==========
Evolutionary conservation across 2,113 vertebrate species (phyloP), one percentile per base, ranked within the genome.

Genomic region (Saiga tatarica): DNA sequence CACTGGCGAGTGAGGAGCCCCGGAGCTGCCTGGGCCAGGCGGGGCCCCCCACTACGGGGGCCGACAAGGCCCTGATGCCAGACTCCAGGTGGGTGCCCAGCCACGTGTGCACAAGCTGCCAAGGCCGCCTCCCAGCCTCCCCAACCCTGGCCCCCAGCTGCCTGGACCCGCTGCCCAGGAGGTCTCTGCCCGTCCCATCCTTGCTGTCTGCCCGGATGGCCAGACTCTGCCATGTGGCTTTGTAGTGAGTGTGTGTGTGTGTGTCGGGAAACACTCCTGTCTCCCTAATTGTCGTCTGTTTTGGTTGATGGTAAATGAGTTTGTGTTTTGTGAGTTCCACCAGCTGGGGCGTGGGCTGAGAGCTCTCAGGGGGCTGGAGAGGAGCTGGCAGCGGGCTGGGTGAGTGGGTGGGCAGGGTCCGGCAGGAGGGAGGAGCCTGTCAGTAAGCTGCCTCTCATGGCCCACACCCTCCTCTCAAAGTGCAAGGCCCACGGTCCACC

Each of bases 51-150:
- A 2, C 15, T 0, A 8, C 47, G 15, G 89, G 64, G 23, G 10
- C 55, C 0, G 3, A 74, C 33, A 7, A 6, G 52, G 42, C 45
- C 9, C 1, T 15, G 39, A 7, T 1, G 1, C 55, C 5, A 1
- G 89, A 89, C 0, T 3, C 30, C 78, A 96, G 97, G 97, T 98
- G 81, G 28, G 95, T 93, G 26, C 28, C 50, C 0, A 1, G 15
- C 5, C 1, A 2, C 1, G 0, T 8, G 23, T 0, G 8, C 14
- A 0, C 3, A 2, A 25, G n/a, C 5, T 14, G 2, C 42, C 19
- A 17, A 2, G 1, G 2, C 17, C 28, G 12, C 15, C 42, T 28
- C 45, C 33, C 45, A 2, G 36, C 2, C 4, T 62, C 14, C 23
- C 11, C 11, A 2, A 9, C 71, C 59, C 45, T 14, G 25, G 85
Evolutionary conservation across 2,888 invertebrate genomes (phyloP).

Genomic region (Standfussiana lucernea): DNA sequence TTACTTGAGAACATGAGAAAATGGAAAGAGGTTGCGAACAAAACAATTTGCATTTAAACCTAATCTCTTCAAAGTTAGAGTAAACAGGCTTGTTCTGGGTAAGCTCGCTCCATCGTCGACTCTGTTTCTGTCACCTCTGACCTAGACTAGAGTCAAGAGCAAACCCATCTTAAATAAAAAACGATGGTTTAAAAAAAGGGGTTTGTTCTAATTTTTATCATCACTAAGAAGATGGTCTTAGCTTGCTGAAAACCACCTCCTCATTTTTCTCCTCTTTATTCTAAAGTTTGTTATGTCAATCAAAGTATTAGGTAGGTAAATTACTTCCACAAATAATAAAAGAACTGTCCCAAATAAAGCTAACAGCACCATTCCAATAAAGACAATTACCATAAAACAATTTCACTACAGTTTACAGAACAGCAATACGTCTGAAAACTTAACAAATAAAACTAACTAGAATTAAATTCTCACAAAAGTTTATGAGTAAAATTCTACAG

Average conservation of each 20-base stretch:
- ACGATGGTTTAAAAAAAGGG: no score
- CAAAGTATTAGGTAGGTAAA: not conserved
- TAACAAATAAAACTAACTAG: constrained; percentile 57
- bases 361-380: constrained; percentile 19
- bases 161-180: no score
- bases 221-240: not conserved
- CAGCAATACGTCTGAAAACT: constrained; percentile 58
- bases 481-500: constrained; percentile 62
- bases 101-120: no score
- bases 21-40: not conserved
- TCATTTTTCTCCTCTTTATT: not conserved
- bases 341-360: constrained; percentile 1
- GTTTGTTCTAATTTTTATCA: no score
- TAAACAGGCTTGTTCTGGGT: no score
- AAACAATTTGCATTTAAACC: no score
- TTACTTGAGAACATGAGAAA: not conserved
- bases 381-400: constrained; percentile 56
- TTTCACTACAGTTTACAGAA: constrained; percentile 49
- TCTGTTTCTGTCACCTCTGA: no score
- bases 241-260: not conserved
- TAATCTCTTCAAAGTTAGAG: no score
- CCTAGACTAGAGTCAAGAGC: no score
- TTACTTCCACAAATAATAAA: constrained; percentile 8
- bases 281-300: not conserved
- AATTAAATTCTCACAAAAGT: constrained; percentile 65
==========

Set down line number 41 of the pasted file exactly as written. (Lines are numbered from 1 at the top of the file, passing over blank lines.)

- AATTAAATTCTCACAAAAGT: constrained; percentile 65